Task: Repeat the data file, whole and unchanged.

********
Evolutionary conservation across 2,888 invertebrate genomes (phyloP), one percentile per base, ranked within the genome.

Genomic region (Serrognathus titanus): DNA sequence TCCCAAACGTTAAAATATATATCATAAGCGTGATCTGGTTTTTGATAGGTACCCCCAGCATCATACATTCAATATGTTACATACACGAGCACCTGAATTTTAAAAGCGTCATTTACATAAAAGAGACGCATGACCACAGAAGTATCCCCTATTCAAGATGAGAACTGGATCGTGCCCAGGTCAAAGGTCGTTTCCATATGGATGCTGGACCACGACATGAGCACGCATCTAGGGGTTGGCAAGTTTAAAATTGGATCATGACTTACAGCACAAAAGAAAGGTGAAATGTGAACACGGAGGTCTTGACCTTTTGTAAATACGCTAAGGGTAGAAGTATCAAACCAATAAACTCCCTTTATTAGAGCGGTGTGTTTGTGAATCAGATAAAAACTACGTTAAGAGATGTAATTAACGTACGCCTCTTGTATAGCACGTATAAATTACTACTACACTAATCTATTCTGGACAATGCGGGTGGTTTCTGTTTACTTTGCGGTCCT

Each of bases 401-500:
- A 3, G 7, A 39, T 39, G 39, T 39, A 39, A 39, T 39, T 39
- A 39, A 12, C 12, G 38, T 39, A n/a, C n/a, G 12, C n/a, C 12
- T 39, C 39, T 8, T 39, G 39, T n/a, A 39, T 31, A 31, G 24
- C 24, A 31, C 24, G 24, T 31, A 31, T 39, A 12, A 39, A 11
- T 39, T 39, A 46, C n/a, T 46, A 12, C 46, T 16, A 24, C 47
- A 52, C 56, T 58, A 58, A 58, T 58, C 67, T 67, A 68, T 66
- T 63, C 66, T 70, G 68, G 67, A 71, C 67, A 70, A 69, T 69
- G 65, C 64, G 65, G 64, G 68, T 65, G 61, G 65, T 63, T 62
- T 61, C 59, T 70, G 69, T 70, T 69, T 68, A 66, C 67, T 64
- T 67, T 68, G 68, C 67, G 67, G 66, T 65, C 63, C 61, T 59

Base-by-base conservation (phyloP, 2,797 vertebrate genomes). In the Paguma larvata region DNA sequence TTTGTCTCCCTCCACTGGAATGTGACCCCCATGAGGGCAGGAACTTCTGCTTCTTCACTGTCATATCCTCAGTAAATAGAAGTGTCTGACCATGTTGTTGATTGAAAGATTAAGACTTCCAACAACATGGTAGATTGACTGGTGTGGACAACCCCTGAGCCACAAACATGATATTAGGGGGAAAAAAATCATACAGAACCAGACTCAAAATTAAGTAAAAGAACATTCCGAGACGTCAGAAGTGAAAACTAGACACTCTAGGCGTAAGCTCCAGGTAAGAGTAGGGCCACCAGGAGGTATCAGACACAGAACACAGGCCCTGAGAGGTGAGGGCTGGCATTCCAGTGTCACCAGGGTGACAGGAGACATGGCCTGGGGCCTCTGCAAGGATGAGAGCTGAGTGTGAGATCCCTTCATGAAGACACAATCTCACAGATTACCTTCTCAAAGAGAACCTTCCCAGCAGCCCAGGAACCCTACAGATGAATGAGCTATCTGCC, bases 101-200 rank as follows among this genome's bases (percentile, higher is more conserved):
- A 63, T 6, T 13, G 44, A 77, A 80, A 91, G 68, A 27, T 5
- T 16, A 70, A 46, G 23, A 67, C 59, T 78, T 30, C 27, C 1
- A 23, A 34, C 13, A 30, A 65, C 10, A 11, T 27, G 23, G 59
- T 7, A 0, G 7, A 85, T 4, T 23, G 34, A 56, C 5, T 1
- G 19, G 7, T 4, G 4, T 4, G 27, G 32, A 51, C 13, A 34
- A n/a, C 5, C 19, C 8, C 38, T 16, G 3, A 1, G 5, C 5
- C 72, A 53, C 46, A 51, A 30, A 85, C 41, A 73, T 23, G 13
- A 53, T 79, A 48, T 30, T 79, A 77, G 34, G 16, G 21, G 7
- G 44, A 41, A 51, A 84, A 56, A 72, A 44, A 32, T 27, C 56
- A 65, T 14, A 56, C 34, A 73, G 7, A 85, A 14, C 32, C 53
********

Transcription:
Evolutionary conservation across 2,888 invertebrate genomes (phyloP), one percentile per base, ranked within the genome.

Genomic region (Serrognathus titanus): DNA sequence TCCCAAACGTTAAAATATATATCATAAGCGTGATCTGGTTTTTGATAGGTACCCCCAGCATCATACATTCAATATGTTACATACACGAGCACCTGAATTTTAAAAGCGTCATTTACATAAAAGAGACGCATGACCACAGAAGTATCCCCTATTCAAGATGAGAACTGGATCGTGCCCAGGTCAAAGGTCGTTTCCATATGGATGCTGGACCACGACATGAGCACGCATCTAGGGGTTGGCAAGTTTAAAATTGGATCATGACTTACAGCACAAAAGAAAGGTGAAATGTGAACACGGAGGTCTTGACCTTTTGTAAATACGCTAAGGGTAGAAGTATCAAACCAATAAACTCCCTTTATTAGAGCGGTGTGTTTGTGAATCAGATAAAAACTACGTTAAGAGATGTAATTAACGTACGCCTCTTGTATAGCACGTATAAATTACTACTACACTAATCTATTCTGGACAATGCGGGTGGTTTCTGTTTACTTTGCGGTCCT

Each of bases 401-500:
- A 3, G 7, A 39, T 39, G 39, T 39, A 39, A 39, T 39, T 39
- A 39, A 12, C 12, G 38, T 39, A n/a, C n/a, G 12, C n/a, C 12
- T 39, C 39, T 8, T 39, G 39, T n/a, A 39, T 31, A 31, G 24
- C 24, A 31, C 24, G 24, T 31, A 31, T 39, A 12, A 39, A 11
- T 39, T 39, A 46, C n/a, T 46, A 12, C 46, T 16, A 24, C 47
- A 52, C 56, T 58, A 58, A 58, T 58, C 67, T 67, A 68, T 66
- T 63, C 66, T 70, G 68, G 67, A 71, C 67, A 70, A 69, T 69
- G 65, C 64, G 65, G 64, G 68, T 65, G 61, G 65, T 63, T 62
- T 61, C 59, T 70, G 69, T 70, T 69, T 68, A 66, C 67, T 64
- T 67, T 68, G 68, C 67, G 67, G 66, T 65, C 63, C 61, T 59

Base-by-base conservation (phyloP, 2,797 vertebrate genomes). In the Paguma larvata region DNA sequence TTTGTCTCCCTCCACTGGAATGTGACCCCCATGAGGGCAGGAACTTCTGCTTCTTCACTGTCATATCCTCAGTAAATAGAAGTGTCTGACCATGTTGTTGATTGAAAGATTAAGACTTCCAACAACATGGTAGATTGACTGGTGTGGACAACCCCTGAGCCACAAACATGATATTAGGGGGAAAAAAATCATACAGAACCAGACTCAAAATTAAGTAAAAGAACATTCCGAGACGTCAGAAGTGAAAACTAGACACTCTAGGCGTAAGCTCCAGGTAAGAGTAGGGCCACCAGGAGGTATCAGACACAGAACACAGGCCCTGAGAGGTGAGGGCTGGCATTCCAGTGTCACCAGGGTGACAGGAGACATGGCCTGGGGCCTCTGCAAGGATGAGAGCTGAGTGTGAGATCCCTTCATGAAGACACAATCTCACAGATTACCTTCTCAAAGAGAACCTTCCCAGCAGCCCAGGAACCCTACAGATGAATGAGCTATCTGCC, bases 101-200 rank as follows among this genome's bases (percentile, higher is more conserved):
- A 63, T 6, T 13, G 44, A 77, A 80, A 91, G 68, A 27, T 5
- T 16, A 70, A 46, G 23, A 67, C 59, T 78, T 30, C 27, C 1
- A 23, A 34, C 13, A 30, A 65, C 10, A 11, T 27, G 23, G 59
- T 7, A 0, G 7, A 85, T 4, T 23, G 34, A 56, C 5, T 1
- G 19, G 7, T 4, G 4, T 4, G 27, G 32, A 51, C 13, A 34
- A n/a, C 5, C 19, C 8, C 38, T 16, G 3, A 1, G 5, C 5
- C 72, A 53, C 46, A 51, A 30, A 85, C 41, A 73, T 23, G 13
- A 53, T 79, A 48, T 30, T 79, A 77, G 34, G 16, G 21, G 7
- G 44, A 41, A 51, A 84, A 56, A 72, A 44, A 32, T 27, C 56
- A 65, T 14, A 56, C 34, A 73, G 7, A 85, A 14, C 32, C 53